Information is thus extracted (step S25) and slot 11 is updated (step S27).

The flow of processing involved in information extraction (step S25) will be further explained using the flowchart shown in FIG. 5. After parsing processing, the speech details analyzer 19 starts information extraction (step S31). Lastly, the speech details analyzer 19 applies the above types of extraction rules and executes processing (step S33). The analyzer determines whether or not the extracted information relates to the departure point (step S35). If it does relate to the departure point, the speech details analyzer 19 sets that information in the departure point storage area in slot 11 (step S37). If the information does not relate to the departure point, the analyzer 19 determines whether or not it relates to the destination (step S39). If it does relate to the destination, the analyzer 19 sets the information in the destination storage area in slot 11 (step S41).

If the extracted information does not relate to the destination, the analyzer 19 determines whether or not it relates to the date (step S43). If the information does relate to the date, the analyzer 19 sets it into the date storage area in slot 11 (step S45). If the information does not relate to the date, the analyzer 19 determines whether or not it relates to the time (step S47). If it does relate to the time, the analyzer 19 sets it in the time storage area (step S49). If the extracted information does not relate to time, the analyzer 19 determines whether or not it relates to the flight name (step S51). If it does relate to the flight name, the analyzer 19 sets it in the flight name storage area in slot 11 (step S53). If it does not relate to the flight name, the analyzer 19 determines whether or not the extracted information indicates the end of the syntax (parsing) information that should be analyzed (step S55). If it is not the end of the syntax information, the analyzer 19 applies the extraction rules again to repeat the above processing (step S33). If it is the end of the syntax information, information extraction ends (step S57).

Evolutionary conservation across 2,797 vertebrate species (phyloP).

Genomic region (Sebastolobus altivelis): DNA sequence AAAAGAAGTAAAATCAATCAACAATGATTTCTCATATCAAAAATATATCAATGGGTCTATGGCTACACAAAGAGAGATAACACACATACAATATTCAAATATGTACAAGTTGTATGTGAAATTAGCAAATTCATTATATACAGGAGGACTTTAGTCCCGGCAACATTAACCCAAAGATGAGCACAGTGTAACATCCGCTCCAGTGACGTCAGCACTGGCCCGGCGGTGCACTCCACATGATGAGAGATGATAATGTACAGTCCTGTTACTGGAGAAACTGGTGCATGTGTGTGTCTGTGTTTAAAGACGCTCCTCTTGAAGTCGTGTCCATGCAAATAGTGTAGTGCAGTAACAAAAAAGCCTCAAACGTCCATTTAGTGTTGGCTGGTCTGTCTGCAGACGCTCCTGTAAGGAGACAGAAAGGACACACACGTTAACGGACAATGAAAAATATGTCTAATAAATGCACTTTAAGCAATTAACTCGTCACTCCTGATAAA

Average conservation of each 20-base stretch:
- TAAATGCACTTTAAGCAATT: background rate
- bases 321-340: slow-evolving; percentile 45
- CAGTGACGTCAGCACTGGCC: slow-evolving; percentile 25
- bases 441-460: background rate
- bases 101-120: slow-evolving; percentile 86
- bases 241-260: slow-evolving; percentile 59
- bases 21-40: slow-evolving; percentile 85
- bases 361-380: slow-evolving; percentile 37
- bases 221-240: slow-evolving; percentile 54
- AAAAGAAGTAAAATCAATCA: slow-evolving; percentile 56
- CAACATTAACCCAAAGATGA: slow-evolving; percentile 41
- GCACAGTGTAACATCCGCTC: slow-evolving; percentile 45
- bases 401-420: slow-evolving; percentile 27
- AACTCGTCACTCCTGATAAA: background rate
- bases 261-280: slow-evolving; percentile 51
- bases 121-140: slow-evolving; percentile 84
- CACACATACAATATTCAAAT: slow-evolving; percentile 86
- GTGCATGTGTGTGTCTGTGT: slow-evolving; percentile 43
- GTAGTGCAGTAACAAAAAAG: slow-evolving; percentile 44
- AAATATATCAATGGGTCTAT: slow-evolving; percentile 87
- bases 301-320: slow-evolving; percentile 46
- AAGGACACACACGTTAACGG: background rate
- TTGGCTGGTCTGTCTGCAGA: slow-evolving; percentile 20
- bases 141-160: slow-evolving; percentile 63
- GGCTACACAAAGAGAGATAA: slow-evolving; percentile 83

Information extraction and slot update processing is thus executed and processing ends (FIG. 3: step S29).

Next, details of knowledge base analysis and slot update (step S7 in FIG. 2) will be explained. FIG. 6 is a flowchart that shows the flow of processing involved in knowledge base analysis and slot update processing.

In FIG. 6, processing of knowledge base analysis and slot update starts by the knowledge base processor 23 after processing of speech details analysis and slot update (step S67). This knowledge base analysis and slot update processing includes processing to verify the conformity between information recorded in slot 11 and the actual situation and processing to supplement necessary information in accordance with the information recorded in slot 11 and the information stored in the knowledge base 9. Here, in the example of the flight reservation, the actual situation refers to the flight schedules and reservation status. Firstly, script data is read from the script data storage unit 7 to compare the information in the knowledge base 9 with that in the slot 11 (step S69).

Next, information stored in the predetermined area of the slot 11 through speech details analysis and slot update processing (step S5 in FIG. 2) is read out (step S71). The knowledge base processor 23 uses the script data read from the script data storage unit 7 to compare the information read from the slot 11 with the information in the knowledge base 9 (step S73). The slot will be updated as necessary depending on the results of the comparison (step S74). If the processing relating to the script data has not ended (step S75), script data will be read again from the script data storage unit 7 (step S69) and processing will continue as above. If the script data has ended (step S75), knowledge base analysis and slot update processing ends (step S77).